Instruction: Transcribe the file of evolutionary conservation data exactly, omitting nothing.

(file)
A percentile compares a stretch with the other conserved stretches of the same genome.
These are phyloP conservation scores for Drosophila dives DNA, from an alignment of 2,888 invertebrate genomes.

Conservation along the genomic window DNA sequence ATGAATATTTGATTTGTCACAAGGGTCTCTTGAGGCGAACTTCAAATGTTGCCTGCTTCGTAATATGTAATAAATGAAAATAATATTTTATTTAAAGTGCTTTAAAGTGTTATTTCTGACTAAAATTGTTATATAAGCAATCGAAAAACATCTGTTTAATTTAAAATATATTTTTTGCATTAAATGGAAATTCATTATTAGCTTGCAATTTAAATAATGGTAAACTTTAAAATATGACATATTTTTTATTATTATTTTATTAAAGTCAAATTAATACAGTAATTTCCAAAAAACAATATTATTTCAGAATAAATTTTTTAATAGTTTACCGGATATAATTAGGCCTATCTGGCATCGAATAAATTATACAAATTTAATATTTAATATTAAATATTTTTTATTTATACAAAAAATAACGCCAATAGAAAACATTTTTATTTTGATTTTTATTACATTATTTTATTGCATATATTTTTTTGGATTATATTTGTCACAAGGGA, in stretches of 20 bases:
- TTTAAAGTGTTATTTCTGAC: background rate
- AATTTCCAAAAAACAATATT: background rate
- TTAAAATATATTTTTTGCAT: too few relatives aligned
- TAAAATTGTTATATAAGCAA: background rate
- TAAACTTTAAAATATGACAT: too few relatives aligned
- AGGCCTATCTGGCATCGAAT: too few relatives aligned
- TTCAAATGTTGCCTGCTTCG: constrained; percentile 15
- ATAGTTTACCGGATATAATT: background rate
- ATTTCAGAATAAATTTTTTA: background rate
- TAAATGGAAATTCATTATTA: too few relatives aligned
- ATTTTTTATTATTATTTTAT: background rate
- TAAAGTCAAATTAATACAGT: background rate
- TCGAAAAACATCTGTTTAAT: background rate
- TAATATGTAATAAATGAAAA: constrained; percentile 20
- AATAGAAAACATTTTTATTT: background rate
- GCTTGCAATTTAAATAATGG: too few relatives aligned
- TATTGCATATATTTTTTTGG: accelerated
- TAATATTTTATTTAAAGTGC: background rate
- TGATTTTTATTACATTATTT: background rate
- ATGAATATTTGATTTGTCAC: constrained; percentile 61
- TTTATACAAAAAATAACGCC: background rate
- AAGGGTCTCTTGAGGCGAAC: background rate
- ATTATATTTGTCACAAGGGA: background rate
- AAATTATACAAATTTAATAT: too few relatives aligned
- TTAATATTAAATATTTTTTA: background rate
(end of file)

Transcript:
A percentile compares a stretch with the other conserved stretches of the same genome.
These are phyloP conservation scores for Drosophila dives DNA, from an alignment of 2,888 invertebrate genomes.

Conservation along the genomic window DNA sequence ATGAATATTTGATTTGTCACAAGGGTCTCTTGAGGCGAACTTCAAATGTTGCCTGCTTCGTAATATGTAATAAATGAAAATAATATTTTATTTAAAGTGCTTTAAAGTGTTATTTCTGACTAAAATTGTTATATAAGCAATCGAAAAACATCTGTTTAATTTAAAATATATTTTTTGCATTAAATGGAAATTCATTATTAGCTTGCAATTTAAATAATGGTAAACTTTAAAATATGACATATTTTTTATTATTATTTTATTAAAGTCAAATTAATACAGTAATTTCCAAAAAACAATATTATTTCAGAATAAATTTTTTAATAGTTTACCGGATATAATTAGGCCTATCTGGCATCGAATAAATTATACAAATTTAATATTTAATATTAAATATTTTTTATTTATACAAAAAATAACGCCAATAGAAAACATTTTTATTTTGATTTTTATTACATTATTTTATTGCATATATTTTTTTGGATTATATTTGTCACAAGGGA, in stretches of 20 bases:
- TTTAAAGTGTTATTTCTGAC: background rate
- AATTTCCAAAAAACAATATT: background rate
- TTAAAATATATTTTTTGCAT: too few relatives aligned
- TAAAATTGTTATATAAGCAA: background rate
- TAAACTTTAAAATATGACAT: too few relatives aligned
- AGGCCTATCTGGCATCGAAT: too few relatives aligned
- TTCAAATGTTGCCTGCTTCG: constrained; percentile 15
- ATAGTTTACCGGATATAATT: background rate
- ATTTCAGAATAAATTTTTTA: background rate
- TAAATGGAAATTCATTATTA: too few relatives aligned
- ATTTTTTATTATTATTTTAT: background rate
- TAAAGTCAAATTAATACAGT: background rate
- TCGAAAAACATCTGTTTAAT: background rate
- TAATATGTAATAAATGAAAA: constrained; percentile 20
- AATAGAAAACATTTTTATTT: background rate
- GCTTGCAATTTAAATAATGG: too few relatives aligned
- TATTGCATATATTTTTTTGG: accelerated
- TAATATTTTATTTAAAGTGC: background rate
- TGATTTTTATTACATTATTT: background rate
- ATGAATATTTGATTTGTCAC: constrained; percentile 61
- TTTATACAAAAAATAACGCC: background rate
- AAGGGTCTCTTGAGGCGAAC: background rate
- ATTATATTTGTCACAAGGGA: background rate
- AAATTATACAAATTTAATAT: too few relatives aligned
- TTAATATTAAATATTTTTTA: background rate